Sue Graham is a small town girl who wants to be a motion picture star. She wins a contract when a picture of a very pretty girl is sent to a studio instead of her picture. When she arrives in Hollywood, the mistake is discovered and she starts working in the props department of the studio instead. Her parents then come out to California and invest some money with a very shifty individual.
This film discusses the effect on how major American films in Hollywood were influenced by the Eastern European Jewish culture that most of the major movie moguls who controlled the studios shared. Through clips of various films, the filmmakers illustrate the dominant themes like that of the outsider, the outspoken American patriotism, and rooting for the underdog in society.
Ken Murray narrates his 16mm home movies shot over 35 years in Hollywood.
This documentary captures the sounds and images of a nearly forgotten era in film history when African American filmmakers and studios created “race movies” exclusively for black audiences. The best of these films attempted to counter the demeaning stereotypes of black Americans prevalent in the popular culture of the day. About 500 films were produced, yet only about 100 still exist. Filmmaking pioneers like Oscar Micheaux, the Noble brothers, and Spencer Williams, Jr. left a lasting influence on black filmmakers, and inspired generations of audiences who finally saw their own lives reflected on the silver screen.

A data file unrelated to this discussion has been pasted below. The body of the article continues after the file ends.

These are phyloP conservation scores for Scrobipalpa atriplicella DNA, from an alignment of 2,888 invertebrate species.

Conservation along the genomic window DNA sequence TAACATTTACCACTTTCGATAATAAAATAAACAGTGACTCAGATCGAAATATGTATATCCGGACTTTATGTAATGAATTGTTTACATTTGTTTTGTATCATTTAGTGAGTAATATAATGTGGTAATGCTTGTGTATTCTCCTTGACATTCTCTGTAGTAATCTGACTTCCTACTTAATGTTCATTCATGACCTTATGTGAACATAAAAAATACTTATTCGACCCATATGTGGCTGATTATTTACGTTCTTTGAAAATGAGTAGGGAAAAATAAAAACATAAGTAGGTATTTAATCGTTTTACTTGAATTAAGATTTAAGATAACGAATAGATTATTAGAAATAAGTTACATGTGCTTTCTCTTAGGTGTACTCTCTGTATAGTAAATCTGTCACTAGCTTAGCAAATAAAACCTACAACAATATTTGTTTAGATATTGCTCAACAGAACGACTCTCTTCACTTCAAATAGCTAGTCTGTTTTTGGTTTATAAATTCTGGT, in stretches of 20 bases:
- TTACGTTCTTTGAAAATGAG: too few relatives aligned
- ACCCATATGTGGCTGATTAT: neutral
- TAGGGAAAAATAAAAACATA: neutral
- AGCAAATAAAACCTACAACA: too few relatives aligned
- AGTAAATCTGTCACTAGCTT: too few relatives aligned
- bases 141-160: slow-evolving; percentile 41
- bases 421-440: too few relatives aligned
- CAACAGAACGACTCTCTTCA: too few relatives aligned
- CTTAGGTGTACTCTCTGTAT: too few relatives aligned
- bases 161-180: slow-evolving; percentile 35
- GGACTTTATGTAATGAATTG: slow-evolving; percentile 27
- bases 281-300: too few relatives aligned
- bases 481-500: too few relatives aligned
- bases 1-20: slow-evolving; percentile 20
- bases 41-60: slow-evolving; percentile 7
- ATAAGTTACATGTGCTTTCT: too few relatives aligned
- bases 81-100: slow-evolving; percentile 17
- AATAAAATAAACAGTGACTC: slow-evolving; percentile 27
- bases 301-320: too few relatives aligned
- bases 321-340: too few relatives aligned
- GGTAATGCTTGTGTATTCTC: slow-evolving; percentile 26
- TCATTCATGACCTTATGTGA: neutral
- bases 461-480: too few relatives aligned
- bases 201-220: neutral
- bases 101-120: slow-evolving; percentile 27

With a revived interest in the scores created for Hollywood films in the 1930's and 40's. "Music for the Movies: The Hollywood Sound" explores a segment of that legacy through composers like Max Steiner ("Gone With the Wind"), Franz Waxman ("Bride of Frankenstein") and Erich Korngold ("The Adventures of Robin Hood"), all of whom came from Europe. Steiner was a pupil of Ravel. The American roster includes David Raksin ("Laura") and Alfred Newman ("The Hunchback of Notre Dame"). Host and narrator John Mauceri conducts the BBC National Orchestra of Wales against a backdrop of clips from the various movies.
Narrated by Bill Mumy (Will Robinson from TV's "Lost in Space"), this documentary spotlights some of the most thrilling scenes the disaster genre has ever produced. From 1970s classics such as Airport and The Towering Inferno to James Cameron's Oscar-winning epic Titanic, no celluloid disaster flick is omitted. Interviews with directors and actors (including Will Smith) and newsreels of real historical disasters are also included.
Another entry in the fine Hollywood Singing and Dancing series, this edition showcases the greatest rock 'n' roll films of the last half-century, from the musical Grease to the biopic The Doors to the rock doc Gimme Shelter. Thrill to favorite showstopping moments from some of the most wildly entertaining films ever to emerge from the Hollywood dream factory, featuring the likes of the Beatles, John Travolta, Johnny Depp and the Divine Miss M.